It’s an almost universal sentiment our patients share. They all wish they had “done it sooner” when it comes to knee and hip replacement. Perhaps not unlike you, they were living with chronic hip and knee pain every day. We hope these Joint Center testimonials will help you as you make the choice that's right for you. Does it hurt to walk? Let's Talk! Call 404.501.TALK (8255) or email us at firstname.lastname@example.org.
For Rosetta Ash, having total knee replacement surgery was life changing. She initially injured her knee at home then she re-injured it after walking down 11 flights of stairs during a fire drill at work. She treated her knee pain, inflammation and osteoarthritis with medications and cortisone shots for months. She was fortunate to receive DeKalb Medical’s first outpatient surgery and care from a coordinated team of experts. “The doctor, nurses and everyone gave me excellent care,” said Rosetta Ash. “They told me what to expect every step of the way, from pre-op to surgery through post-surgery. I didn’t have to guess about anything and I really appreciate that.”
Knee replacement, age 57
Sometimes our past catches up with us, or at least for Decatur librarian, Diana Berry, that seems to be the case. The 57 year-old total knee replacement patient says a 25 year-old skiing accident took its toll on her right knee until one day, it even hurt for her to do simple things like walk her dog.
Standing on her feet all day in the school’s library/media center also aggravated the old Anterior Cruciate Ligament (ACL) injury and kept it inflamed. “I tried to ignore the pain,” shares Berry, who underwent cortisone injections and other therapies with little noticeable improvement in her knee. “When it got to where I was waking up in pain, I knew it was time to do something,” remembers Berry.
That’s when her doctor recommended surgery at the Joint Solutions Center at DeKalb Medical. “The nursing staff and my experience was great,” recalls Berry, who says she regained 100% mobility in her right knee in just three short months. “My joint care team was so flexible,” says Berry, “they really listened to me and respected how I wanted to recover.” Berry, who enrolled in therapeutic yoga prior to her joint replacement so she could stay in shape, regained her strength and stamina speedily.
Back on her feet just hours after surgery, Berry spent only two days in the hospital and was able to walk more than 3,000 feet on the Center’s indoor walking circuit before heading home to continue her recovery. “I’m ready to have my other knee done now,” laughs Berry, who is back behind the book counter in DeKalb County and writing some of the best chapters of her life.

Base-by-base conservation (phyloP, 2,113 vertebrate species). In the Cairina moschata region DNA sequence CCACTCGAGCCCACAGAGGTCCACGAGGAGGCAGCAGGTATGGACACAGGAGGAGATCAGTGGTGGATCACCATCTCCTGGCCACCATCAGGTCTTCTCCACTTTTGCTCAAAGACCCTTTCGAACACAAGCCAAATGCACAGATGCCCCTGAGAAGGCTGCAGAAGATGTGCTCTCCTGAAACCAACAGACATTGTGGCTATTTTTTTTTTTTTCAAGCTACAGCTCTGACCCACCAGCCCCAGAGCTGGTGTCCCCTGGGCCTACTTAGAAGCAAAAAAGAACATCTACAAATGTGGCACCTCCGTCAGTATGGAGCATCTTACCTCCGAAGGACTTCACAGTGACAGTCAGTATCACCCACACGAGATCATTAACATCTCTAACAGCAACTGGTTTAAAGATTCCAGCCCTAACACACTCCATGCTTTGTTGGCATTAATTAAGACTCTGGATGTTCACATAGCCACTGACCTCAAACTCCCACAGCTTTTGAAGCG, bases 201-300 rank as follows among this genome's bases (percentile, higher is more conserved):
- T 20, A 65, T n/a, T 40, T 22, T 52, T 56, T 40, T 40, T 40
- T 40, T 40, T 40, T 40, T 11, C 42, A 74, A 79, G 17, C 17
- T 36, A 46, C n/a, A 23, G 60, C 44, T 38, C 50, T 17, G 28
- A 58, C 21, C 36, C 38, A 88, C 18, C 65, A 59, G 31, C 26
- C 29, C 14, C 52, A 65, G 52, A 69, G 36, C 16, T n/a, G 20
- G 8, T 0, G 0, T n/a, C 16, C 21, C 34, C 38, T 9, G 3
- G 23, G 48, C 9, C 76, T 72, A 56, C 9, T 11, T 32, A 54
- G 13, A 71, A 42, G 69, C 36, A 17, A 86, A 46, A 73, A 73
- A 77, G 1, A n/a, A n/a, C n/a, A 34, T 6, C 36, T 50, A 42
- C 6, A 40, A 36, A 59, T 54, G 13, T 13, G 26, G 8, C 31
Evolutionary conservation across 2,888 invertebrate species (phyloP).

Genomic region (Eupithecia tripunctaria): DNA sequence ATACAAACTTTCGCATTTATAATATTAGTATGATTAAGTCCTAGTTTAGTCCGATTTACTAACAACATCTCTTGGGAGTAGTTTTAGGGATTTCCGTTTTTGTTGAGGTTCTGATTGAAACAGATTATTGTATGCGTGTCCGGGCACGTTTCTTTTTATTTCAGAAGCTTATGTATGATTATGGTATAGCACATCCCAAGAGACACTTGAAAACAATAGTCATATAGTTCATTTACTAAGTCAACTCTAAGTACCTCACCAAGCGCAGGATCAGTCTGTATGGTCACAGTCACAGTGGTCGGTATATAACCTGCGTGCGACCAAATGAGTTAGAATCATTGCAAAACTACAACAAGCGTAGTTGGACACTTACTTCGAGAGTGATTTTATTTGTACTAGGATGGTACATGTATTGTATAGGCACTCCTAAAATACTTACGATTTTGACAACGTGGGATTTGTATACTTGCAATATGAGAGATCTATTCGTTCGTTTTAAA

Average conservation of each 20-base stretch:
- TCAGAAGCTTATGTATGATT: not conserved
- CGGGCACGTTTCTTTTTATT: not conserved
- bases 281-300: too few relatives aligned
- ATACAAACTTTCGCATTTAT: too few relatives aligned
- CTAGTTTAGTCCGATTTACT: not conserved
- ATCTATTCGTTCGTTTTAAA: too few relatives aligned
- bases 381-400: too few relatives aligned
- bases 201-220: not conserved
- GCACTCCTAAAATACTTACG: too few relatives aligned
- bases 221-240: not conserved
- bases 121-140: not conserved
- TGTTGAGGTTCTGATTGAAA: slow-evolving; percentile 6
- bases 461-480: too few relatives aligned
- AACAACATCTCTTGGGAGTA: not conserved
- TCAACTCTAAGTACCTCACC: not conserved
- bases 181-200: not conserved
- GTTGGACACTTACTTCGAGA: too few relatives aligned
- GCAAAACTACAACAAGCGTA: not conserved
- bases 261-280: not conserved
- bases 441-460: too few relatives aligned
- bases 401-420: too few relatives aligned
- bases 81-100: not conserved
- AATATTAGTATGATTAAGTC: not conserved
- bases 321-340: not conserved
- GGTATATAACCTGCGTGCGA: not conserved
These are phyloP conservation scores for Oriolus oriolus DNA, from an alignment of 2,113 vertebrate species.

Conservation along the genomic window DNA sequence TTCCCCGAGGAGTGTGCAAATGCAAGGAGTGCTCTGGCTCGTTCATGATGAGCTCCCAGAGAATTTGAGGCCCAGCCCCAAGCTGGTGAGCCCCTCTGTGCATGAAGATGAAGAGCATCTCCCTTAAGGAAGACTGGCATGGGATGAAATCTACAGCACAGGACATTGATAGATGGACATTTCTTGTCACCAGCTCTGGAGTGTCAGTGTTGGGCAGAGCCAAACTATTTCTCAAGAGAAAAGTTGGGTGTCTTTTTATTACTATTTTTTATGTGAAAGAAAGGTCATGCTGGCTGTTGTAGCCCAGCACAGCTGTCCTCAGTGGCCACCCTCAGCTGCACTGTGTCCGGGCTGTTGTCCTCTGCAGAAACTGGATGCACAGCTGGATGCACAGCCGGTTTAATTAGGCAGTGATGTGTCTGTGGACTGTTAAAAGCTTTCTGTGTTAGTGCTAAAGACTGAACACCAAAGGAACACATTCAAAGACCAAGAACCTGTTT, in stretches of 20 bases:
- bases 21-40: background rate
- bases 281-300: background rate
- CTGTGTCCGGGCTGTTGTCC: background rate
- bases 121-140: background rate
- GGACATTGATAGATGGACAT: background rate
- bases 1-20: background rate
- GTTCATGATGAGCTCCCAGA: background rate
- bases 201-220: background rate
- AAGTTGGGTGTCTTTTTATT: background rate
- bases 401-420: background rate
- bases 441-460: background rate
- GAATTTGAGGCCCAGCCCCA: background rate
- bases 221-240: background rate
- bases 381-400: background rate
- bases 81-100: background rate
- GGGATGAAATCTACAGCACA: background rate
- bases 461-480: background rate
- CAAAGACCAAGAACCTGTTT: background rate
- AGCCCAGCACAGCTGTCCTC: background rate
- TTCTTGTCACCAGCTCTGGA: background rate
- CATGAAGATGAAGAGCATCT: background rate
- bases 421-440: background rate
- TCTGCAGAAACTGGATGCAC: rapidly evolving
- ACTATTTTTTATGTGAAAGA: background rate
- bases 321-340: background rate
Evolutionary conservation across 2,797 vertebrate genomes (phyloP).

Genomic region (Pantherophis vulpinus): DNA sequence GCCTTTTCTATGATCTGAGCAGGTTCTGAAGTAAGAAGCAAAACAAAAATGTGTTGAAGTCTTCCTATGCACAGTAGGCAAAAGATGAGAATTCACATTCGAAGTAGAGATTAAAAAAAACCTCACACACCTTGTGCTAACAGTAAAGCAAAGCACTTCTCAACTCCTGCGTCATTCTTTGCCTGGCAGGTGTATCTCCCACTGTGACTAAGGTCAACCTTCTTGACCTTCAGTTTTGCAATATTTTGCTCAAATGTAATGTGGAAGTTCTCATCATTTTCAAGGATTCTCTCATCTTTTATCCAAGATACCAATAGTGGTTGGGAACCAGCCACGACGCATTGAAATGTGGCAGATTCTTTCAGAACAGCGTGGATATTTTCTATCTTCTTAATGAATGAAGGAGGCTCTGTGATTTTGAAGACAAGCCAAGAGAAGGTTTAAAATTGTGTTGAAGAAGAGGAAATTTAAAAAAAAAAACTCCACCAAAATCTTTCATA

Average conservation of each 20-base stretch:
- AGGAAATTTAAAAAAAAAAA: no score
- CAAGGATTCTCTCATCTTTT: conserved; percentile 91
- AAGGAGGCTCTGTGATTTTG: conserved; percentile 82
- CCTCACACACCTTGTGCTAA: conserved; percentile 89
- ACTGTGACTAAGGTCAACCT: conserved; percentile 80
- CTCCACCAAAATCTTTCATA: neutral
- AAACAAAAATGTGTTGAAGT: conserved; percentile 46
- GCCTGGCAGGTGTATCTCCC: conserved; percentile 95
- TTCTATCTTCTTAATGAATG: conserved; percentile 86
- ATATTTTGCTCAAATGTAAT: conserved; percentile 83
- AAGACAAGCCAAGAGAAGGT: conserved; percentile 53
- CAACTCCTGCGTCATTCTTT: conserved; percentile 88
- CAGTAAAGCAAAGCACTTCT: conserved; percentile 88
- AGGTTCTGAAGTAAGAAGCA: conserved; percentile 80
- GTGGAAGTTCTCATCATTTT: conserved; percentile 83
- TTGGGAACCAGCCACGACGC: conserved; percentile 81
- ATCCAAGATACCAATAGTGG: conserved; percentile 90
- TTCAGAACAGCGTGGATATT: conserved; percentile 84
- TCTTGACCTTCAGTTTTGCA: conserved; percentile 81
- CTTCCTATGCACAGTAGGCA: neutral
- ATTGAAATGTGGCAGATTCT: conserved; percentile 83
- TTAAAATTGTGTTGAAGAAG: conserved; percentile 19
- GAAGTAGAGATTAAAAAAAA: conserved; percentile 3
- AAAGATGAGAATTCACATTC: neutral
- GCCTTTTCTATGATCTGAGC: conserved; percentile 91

As a child, I grew up on a farm and spent a lot of time on my hands and knees planting and harvesting tobacco, watermelon and collard greens. While I loved working the land, the hard labor left me with some pretty stiff knees and painful joints- a condition that only worsened after 20 years of wear and tear driving a school bus.
The pain got so bad that I chose to sit on the school bus after dropping off the students because I knew it would be too hard to get up and down the bus steps. I always had ice pack and pain ointment handy when I got home from work, but the first-aid only went so far before it was time to get back on my feet and start the whole cycle over again. I tried medications and shots to alleviate the swelling and just set my mind to tolerate the pain, but it kept getting worse.
The final straw came one morning as I was getting out of bed. Almost as soon as my feet hit the ground, it seemed like my legs just buckled beneath me and I went down on the ground. I couldn’t get back up for more than twenty minutes. I was 42 years-old, and knew it was time to do something. The pain was limiting my ability to walk. It was limiting my ability to stand and to work.
Last year, I had both of my knees replaced, and I have to say the surgery was a “piece of cake” compared to the pain I had been living with. Now, I don’t have to worry about unexpected falls, ice packs or how I’m going to get up the stairs to drive my school bus. I am so grateful I can work and walk again!
“When I got to the point where I had to give up some of my pleasures, that’s when I knew it was time to do something about my hip,” recalls 66 year-old Beverly Brett whose arthritis had caused severe deterioration in her hip joint.
An active woman all her life, Brett could be seen out on the tennis court two to three times a week. Her other love was going for morning walks with her husband around the three-mile lake near their home in Lawrenceville. Until one day, Brett says, “I just couldn’t do it anymore.”
Intermittent pain in her groin and a “grinding” sound in her hip began to limit her mobility and often caused excruciating pain. After riding in the car, “I had trouble getting up and had to wait a minute once I stood before I could get going,” she remembers. The pain forced Brett to take a break from the tennis court and the gym. She even gave up her walks by the water. “I was afraid I was going to become coach potato,” confesses Brett. So, she sought medical advice and decided to have a hip replacement at DeKalb Medical’s Joint Solutions Center.
Three months post-op, Brett says it’s remarkable how “normal” she feels. “Seventy-five percent of the time, I forget I have even had the surgery done. My hip feels so natural, and I am virtually pain free.” Brett, who was walking freely without a cane or any assistance just four weeks after her surgery, is grateful for how easy it was to get back on her feet. “I thought I was going to feel a whole lot worse than I did. But the treatment and the staff at the JSC were just phenomenal. There wasn’t one person who didn’t treat me like I was special. The whole experience was wonderful.” Even better, Brett is enjoying walks alongside her husband at her beloved lake and should be back in her tennis game in no time.
What do a trip to Italy and the Walt Disney World® Half-Marathon have in common? They were both reasons for Richard Brock’s decision to undergo knee replacement surgery in May 2011.